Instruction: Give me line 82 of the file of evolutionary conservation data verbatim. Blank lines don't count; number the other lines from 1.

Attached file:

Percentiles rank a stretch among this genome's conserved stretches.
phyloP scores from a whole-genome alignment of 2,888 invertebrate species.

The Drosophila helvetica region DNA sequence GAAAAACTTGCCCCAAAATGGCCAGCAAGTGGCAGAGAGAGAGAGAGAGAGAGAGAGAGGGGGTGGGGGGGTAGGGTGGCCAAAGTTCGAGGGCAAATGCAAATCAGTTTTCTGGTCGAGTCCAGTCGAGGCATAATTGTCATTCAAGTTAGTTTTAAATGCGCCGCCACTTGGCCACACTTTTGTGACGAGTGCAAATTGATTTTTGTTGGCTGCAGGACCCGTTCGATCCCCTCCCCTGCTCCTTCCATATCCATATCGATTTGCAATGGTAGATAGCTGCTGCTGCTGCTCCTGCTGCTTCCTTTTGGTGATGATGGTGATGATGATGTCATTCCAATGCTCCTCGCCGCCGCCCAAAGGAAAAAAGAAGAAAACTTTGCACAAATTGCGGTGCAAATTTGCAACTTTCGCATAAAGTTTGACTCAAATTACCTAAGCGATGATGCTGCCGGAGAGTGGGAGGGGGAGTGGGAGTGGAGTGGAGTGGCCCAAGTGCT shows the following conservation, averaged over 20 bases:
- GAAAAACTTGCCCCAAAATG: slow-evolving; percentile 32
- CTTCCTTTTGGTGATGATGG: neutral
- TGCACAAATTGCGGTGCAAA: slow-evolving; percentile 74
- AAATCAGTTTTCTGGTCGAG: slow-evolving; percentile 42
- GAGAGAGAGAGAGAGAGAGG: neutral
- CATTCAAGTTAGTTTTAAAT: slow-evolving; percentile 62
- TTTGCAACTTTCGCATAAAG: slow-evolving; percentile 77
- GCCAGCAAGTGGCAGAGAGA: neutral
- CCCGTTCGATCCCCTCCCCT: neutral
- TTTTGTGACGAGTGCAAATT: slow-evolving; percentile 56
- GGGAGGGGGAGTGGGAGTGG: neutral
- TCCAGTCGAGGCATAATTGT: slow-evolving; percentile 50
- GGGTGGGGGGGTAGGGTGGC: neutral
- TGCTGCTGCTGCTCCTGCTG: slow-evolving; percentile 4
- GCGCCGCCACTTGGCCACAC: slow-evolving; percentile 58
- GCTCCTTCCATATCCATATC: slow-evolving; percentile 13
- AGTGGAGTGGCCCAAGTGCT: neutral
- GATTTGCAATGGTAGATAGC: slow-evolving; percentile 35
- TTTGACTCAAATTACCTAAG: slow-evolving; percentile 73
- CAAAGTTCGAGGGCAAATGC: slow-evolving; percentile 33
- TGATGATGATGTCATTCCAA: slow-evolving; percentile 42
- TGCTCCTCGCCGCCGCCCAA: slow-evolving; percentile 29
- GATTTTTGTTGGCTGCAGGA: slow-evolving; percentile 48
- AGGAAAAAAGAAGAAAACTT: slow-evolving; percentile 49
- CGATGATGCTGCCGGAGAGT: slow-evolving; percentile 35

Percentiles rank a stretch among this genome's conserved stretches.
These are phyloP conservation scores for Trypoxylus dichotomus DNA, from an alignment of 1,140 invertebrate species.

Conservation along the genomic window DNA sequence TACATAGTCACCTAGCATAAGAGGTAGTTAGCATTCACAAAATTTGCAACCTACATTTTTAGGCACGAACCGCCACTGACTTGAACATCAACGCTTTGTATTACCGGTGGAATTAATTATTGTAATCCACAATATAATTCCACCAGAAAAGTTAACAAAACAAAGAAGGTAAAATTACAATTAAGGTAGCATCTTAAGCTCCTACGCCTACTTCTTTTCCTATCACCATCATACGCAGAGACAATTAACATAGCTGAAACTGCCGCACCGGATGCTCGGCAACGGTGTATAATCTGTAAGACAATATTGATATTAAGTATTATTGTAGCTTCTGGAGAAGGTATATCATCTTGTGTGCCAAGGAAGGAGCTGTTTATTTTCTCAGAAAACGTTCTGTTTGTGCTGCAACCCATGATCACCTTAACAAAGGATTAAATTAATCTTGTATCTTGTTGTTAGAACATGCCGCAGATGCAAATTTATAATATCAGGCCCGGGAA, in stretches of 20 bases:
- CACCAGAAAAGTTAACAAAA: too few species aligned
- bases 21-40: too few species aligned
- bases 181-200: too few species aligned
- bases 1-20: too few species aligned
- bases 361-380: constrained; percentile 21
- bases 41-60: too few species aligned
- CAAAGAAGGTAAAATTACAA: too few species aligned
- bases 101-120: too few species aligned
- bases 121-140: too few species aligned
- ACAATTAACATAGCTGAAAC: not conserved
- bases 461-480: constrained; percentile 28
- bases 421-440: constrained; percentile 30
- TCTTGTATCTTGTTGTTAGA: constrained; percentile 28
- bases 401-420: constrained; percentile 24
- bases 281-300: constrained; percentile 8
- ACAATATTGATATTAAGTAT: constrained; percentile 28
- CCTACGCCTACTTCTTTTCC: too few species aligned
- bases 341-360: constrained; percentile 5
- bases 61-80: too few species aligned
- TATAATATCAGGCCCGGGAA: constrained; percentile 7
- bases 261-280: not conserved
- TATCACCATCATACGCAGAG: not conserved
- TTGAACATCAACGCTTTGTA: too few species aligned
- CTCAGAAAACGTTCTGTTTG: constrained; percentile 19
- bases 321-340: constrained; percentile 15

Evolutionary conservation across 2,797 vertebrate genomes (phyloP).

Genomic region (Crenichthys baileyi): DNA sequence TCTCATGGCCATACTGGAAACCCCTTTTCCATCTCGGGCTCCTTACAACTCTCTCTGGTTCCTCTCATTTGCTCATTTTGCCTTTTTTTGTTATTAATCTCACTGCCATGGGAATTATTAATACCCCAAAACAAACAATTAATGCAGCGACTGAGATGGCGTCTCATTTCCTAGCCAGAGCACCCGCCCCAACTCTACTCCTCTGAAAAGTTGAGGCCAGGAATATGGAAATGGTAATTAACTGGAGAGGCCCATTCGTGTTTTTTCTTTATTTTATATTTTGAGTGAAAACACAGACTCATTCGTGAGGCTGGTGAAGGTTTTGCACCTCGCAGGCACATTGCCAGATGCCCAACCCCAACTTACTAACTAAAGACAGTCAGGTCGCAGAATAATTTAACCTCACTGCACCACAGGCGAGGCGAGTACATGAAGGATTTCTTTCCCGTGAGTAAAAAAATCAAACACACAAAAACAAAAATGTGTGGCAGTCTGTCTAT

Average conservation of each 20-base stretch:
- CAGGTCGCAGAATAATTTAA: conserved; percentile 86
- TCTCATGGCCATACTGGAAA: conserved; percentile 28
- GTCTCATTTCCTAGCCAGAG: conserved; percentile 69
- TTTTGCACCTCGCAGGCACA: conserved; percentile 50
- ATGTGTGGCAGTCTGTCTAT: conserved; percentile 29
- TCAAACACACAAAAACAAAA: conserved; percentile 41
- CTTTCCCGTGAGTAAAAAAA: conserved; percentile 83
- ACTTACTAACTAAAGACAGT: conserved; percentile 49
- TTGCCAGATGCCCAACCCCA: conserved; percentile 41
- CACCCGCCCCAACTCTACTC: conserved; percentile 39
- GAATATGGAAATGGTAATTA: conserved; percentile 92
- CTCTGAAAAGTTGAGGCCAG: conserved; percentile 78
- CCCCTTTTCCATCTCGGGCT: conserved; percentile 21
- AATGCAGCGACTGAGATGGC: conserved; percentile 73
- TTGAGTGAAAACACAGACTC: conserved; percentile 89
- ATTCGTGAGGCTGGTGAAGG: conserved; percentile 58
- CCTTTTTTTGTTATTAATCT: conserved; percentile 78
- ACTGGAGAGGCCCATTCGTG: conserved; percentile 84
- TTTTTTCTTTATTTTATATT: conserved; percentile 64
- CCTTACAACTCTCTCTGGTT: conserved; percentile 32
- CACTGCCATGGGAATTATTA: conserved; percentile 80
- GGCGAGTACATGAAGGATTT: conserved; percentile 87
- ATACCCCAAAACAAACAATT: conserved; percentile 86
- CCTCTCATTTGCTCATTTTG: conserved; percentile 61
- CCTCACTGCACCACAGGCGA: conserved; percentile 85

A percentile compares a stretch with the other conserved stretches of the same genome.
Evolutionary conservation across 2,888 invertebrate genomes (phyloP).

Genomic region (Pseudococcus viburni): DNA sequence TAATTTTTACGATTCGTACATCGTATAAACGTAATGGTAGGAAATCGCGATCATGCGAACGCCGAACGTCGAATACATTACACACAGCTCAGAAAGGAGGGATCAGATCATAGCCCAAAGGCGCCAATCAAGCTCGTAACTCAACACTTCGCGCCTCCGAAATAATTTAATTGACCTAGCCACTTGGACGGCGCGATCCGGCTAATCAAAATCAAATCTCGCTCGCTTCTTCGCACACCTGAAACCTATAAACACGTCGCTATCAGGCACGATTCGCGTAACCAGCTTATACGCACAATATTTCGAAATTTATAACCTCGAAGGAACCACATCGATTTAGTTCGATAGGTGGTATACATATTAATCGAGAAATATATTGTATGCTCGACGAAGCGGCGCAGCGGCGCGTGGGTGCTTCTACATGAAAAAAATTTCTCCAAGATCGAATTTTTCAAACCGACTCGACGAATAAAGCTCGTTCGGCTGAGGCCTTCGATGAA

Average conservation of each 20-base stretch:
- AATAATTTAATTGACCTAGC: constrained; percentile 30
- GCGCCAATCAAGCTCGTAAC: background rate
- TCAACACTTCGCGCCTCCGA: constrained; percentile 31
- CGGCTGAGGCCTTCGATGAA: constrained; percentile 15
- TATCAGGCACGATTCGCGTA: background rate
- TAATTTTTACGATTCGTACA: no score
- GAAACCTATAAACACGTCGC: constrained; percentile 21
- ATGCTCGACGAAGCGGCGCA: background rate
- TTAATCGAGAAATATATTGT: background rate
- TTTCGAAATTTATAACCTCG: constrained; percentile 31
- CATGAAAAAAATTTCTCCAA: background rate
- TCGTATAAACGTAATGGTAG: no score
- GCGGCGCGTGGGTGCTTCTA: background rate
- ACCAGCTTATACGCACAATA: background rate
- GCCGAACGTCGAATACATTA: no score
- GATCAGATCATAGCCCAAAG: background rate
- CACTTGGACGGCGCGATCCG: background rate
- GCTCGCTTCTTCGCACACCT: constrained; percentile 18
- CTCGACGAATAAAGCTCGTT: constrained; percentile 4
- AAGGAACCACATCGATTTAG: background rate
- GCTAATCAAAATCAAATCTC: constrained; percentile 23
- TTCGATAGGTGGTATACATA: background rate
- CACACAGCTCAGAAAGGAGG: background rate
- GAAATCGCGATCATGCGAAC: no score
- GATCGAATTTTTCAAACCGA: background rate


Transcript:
- ATACCCCAAAACAAACAATT: conserved; percentile 86